With regard to this legal basis in article 6 GDPR, the AEPD notes that this also aims to protect the vital interests of ‘another natural person.’ Consequently, this legal basis may be sufficient for the processing of personal data aimed at protecting all those persons susceptible to being infected in the spread of an epidemic, which would justify, […] in the widest possible way, the measures adopted to this end […]. This interpretation is clearly broader than the generally accepted interpretation.
The AEPD notes that this legal basis does not work where health data are concerned. The AEPD is then the first national authority that refers to article 9 (2) (b) GDPR, which provides a legal basis for processing of health data without consent, for the purposes of carrying out the obligations and exercising specific rights of the controller or of the data subject in the field of employment law.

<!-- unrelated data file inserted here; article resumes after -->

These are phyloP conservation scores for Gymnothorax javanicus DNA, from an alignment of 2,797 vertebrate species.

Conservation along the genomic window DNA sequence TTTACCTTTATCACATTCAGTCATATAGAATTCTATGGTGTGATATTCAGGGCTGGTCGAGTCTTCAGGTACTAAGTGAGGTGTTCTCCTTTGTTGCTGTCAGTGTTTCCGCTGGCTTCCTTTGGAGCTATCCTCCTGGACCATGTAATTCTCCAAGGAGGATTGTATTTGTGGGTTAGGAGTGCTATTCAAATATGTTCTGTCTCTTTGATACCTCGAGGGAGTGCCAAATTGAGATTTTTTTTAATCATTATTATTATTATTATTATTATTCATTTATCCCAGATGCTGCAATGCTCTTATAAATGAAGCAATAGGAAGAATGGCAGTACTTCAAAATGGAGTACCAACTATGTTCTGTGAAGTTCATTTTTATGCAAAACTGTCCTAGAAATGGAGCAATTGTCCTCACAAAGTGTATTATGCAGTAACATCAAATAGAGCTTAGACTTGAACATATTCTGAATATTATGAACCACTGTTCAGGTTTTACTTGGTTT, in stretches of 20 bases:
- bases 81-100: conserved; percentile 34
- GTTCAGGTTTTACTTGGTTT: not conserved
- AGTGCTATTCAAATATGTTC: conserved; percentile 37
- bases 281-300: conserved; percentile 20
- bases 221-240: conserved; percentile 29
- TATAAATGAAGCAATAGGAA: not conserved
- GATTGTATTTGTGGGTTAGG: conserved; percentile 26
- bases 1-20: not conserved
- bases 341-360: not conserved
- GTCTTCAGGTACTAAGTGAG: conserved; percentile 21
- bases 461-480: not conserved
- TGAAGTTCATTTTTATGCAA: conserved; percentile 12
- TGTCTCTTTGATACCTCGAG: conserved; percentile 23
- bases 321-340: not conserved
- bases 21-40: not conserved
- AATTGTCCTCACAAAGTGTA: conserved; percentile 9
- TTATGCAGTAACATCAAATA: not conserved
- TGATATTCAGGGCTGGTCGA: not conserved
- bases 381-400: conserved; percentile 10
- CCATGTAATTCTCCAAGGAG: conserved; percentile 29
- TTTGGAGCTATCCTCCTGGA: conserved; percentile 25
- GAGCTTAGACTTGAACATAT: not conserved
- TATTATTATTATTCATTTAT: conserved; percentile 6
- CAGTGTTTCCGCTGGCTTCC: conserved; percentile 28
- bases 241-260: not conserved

A Spanish employer is subject to a Spanish law on the prevention of occupational risks. This law requires each worker to ensure its own and others’ safety and health at work. Consequently, they must immediately report any situation that reasonably involves a risk to that safety and health. This also includes any suspected contact with the virus. The employer must then process such data in line with the GDPR.
As possible legal bases for data processing in light of the COVID-19 pandemic, the AEPD lists:
the established article 9 (2) (g) and 9(2)(i) GDPR (the public interest and public health legal basis)